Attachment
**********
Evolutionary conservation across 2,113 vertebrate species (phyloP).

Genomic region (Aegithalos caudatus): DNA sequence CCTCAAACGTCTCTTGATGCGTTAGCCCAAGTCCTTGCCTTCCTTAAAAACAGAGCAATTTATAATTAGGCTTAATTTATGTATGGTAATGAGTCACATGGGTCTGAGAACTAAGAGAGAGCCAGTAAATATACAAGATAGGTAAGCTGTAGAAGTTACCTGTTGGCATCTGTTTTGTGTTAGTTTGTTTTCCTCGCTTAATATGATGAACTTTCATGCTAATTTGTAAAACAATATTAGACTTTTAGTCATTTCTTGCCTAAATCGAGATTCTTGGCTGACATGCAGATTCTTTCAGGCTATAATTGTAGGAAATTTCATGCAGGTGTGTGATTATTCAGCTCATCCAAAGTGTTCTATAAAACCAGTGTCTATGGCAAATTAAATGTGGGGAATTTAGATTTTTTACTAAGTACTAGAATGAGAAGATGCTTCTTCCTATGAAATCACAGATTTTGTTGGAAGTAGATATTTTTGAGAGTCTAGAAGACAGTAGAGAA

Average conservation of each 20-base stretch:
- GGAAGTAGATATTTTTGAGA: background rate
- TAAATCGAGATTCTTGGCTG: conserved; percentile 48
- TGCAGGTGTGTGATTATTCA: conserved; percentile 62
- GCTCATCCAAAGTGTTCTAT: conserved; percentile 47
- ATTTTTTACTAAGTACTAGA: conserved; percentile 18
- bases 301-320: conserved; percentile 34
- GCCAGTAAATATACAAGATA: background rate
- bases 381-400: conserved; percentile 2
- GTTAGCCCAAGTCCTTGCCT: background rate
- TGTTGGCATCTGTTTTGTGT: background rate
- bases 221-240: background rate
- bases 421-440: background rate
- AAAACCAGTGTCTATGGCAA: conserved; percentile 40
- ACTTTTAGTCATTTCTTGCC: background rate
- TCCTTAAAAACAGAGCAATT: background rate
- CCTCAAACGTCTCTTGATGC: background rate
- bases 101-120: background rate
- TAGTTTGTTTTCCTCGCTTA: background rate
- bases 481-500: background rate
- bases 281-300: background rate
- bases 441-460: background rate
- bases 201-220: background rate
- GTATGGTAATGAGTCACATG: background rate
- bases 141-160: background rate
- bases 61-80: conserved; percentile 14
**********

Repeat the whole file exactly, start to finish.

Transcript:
Evolutionary conservation across 2,113 vertebrate species (phyloP).

Genomic region (Aegithalos caudatus): DNA sequence CCTCAAACGTCTCTTGATGCGTTAGCCCAAGTCCTTGCCTTCCTTAAAAACAGAGCAATTTATAATTAGGCTTAATTTATGTATGGTAATGAGTCACATGGGTCTGAGAACTAAGAGAGAGCCAGTAAATATACAAGATAGGTAAGCTGTAGAAGTTACCTGTTGGCATCTGTTTTGTGTTAGTTTGTTTTCCTCGCTTAATATGATGAACTTTCATGCTAATTTGTAAAACAATATTAGACTTTTAGTCATTTCTTGCCTAAATCGAGATTCTTGGCTGACATGCAGATTCTTTCAGGCTATAATTGTAGGAAATTTCATGCAGGTGTGTGATTATTCAGCTCATCCAAAGTGTTCTATAAAACCAGTGTCTATGGCAAATTAAATGTGGGGAATTTAGATTTTTTACTAAGTACTAGAATGAGAAGATGCTTCTTCCTATGAAATCACAGATTTTGTTGGAAGTAGATATTTTTGAGAGTCTAGAAGACAGTAGAGAA

Average conservation of each 20-base stretch:
- GGAAGTAGATATTTTTGAGA: background rate
- TAAATCGAGATTCTTGGCTG: conserved; percentile 48
- TGCAGGTGTGTGATTATTCA: conserved; percentile 62
- GCTCATCCAAAGTGTTCTAT: conserved; percentile 47
- ATTTTTTACTAAGTACTAGA: conserved; percentile 18
- bases 301-320: conserved; percentile 34
- GCCAGTAAATATACAAGATA: background rate
- bases 381-400: conserved; percentile 2
- GTTAGCCCAAGTCCTTGCCT: background rate
- TGTTGGCATCTGTTTTGTGT: background rate
- bases 221-240: background rate
- bases 421-440: background rate
- AAAACCAGTGTCTATGGCAA: conserved; percentile 40
- ACTTTTAGTCATTTCTTGCC: background rate
- TCCTTAAAAACAGAGCAATT: background rate
- CCTCAAACGTCTCTTGATGC: background rate
- bases 101-120: background rate
- TAGTTTGTTTTCCTCGCTTA: background rate
- bases 481-500: background rate
- bases 281-300: background rate
- bases 441-460: background rate
- bases 201-220: background rate
- GTATGGTAATGAGTCACATG: background rate
- bases 141-160: background rate
- bases 61-80: conserved; percentile 14